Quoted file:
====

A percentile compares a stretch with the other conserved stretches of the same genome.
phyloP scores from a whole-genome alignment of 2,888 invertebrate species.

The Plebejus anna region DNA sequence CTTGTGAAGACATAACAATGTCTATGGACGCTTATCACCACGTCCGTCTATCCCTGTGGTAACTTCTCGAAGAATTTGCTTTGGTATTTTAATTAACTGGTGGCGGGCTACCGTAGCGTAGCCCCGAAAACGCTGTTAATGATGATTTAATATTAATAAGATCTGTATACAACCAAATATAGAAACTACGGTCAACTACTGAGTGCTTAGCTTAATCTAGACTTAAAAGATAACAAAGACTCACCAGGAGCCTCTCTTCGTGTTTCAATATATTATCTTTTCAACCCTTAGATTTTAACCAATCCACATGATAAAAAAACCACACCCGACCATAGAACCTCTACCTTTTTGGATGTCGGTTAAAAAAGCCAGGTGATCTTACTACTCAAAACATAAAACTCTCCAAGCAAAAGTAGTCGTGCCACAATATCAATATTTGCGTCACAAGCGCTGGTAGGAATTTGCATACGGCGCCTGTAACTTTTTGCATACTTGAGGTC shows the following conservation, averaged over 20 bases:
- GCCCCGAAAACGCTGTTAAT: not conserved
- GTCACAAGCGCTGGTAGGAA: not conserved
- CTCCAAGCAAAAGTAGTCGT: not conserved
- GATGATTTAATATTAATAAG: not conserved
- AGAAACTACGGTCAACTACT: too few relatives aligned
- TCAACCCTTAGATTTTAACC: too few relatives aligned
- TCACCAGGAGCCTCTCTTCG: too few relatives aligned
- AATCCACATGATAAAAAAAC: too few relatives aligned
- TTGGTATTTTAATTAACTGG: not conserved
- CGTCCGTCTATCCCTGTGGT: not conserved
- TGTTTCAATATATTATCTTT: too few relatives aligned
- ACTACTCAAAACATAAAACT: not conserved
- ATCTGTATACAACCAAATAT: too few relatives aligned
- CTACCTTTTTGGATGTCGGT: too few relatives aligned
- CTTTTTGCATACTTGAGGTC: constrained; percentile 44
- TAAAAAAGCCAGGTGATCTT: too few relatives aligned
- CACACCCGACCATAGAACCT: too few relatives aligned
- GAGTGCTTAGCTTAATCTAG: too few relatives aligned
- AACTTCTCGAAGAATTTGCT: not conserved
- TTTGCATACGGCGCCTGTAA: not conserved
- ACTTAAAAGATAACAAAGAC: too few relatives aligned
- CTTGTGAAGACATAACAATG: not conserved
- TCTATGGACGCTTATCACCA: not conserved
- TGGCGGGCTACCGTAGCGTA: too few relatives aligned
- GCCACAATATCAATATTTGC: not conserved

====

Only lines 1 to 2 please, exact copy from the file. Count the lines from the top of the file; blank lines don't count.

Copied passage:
A percentile compares a stretch with the other conserved stretches of the same genome.
phyloP scores from a whole-genome alignment of 2,888 invertebrate species.